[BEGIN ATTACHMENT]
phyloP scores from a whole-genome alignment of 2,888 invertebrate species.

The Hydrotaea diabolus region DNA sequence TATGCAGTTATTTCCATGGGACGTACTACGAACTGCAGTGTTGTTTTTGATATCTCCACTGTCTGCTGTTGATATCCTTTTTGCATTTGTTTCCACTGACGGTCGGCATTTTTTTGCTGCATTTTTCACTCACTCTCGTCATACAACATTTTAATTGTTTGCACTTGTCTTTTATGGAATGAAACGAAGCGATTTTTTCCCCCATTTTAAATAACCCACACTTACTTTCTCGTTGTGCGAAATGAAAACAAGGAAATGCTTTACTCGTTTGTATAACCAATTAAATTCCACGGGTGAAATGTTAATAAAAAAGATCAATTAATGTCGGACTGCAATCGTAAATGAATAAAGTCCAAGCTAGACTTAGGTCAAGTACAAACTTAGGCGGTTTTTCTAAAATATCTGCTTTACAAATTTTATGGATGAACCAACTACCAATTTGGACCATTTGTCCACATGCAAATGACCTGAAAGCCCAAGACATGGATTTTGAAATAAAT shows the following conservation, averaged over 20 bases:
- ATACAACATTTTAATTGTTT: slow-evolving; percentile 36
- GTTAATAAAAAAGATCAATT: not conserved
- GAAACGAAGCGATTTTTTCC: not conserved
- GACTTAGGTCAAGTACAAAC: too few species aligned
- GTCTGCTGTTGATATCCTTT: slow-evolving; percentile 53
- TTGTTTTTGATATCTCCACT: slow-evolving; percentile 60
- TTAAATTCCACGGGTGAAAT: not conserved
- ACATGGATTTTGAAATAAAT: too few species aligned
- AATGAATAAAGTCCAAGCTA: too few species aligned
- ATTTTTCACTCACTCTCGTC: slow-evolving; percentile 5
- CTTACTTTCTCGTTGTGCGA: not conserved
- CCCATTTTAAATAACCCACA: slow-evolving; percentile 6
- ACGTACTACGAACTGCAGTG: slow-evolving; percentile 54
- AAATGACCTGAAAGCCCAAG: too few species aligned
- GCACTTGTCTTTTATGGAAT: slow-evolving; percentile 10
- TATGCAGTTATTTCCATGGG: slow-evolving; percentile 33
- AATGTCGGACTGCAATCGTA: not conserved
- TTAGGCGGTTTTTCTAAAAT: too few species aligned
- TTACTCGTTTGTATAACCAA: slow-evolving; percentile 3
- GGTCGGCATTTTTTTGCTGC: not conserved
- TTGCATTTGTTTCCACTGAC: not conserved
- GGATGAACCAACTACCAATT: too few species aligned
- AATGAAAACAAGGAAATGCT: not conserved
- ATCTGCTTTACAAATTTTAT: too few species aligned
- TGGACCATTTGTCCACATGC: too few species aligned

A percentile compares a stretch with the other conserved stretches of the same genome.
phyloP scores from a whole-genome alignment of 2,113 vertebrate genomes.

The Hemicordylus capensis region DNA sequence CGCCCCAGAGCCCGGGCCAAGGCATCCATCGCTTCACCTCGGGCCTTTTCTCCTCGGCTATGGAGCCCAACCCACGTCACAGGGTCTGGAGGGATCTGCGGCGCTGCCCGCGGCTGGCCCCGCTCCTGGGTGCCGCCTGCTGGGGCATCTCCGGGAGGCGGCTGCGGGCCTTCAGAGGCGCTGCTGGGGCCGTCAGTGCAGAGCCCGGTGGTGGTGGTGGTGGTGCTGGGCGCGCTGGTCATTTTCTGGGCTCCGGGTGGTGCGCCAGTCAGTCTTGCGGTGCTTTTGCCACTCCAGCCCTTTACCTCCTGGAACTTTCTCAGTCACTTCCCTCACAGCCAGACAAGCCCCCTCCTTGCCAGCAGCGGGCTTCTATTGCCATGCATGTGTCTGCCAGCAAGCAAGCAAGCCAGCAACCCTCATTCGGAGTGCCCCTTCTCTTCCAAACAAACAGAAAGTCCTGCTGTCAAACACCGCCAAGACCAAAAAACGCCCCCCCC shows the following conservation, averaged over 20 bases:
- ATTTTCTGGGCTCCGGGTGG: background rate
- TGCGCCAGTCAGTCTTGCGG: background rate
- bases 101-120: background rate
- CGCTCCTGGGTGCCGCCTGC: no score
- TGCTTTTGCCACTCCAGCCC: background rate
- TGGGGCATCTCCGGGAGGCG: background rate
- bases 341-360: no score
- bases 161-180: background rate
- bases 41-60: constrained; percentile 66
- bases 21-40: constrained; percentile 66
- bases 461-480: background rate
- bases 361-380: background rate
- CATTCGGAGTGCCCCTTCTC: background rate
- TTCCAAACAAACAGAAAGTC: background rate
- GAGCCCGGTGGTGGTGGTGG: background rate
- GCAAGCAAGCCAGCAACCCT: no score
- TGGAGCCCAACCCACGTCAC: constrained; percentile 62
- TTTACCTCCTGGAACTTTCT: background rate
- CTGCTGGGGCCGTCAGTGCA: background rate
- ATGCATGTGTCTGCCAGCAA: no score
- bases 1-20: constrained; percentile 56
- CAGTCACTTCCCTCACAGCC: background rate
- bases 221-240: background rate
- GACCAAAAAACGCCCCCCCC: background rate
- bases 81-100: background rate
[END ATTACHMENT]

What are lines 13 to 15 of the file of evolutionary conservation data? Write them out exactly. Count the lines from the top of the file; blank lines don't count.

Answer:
- CTTACTTTCTCGTTGTGCGA: not conserved
- CCCATTTTAAATAACCCACA: slow-evolving; percentile 6
- ACGTACTACGAACTGCAGTG: slow-evolving; percentile 54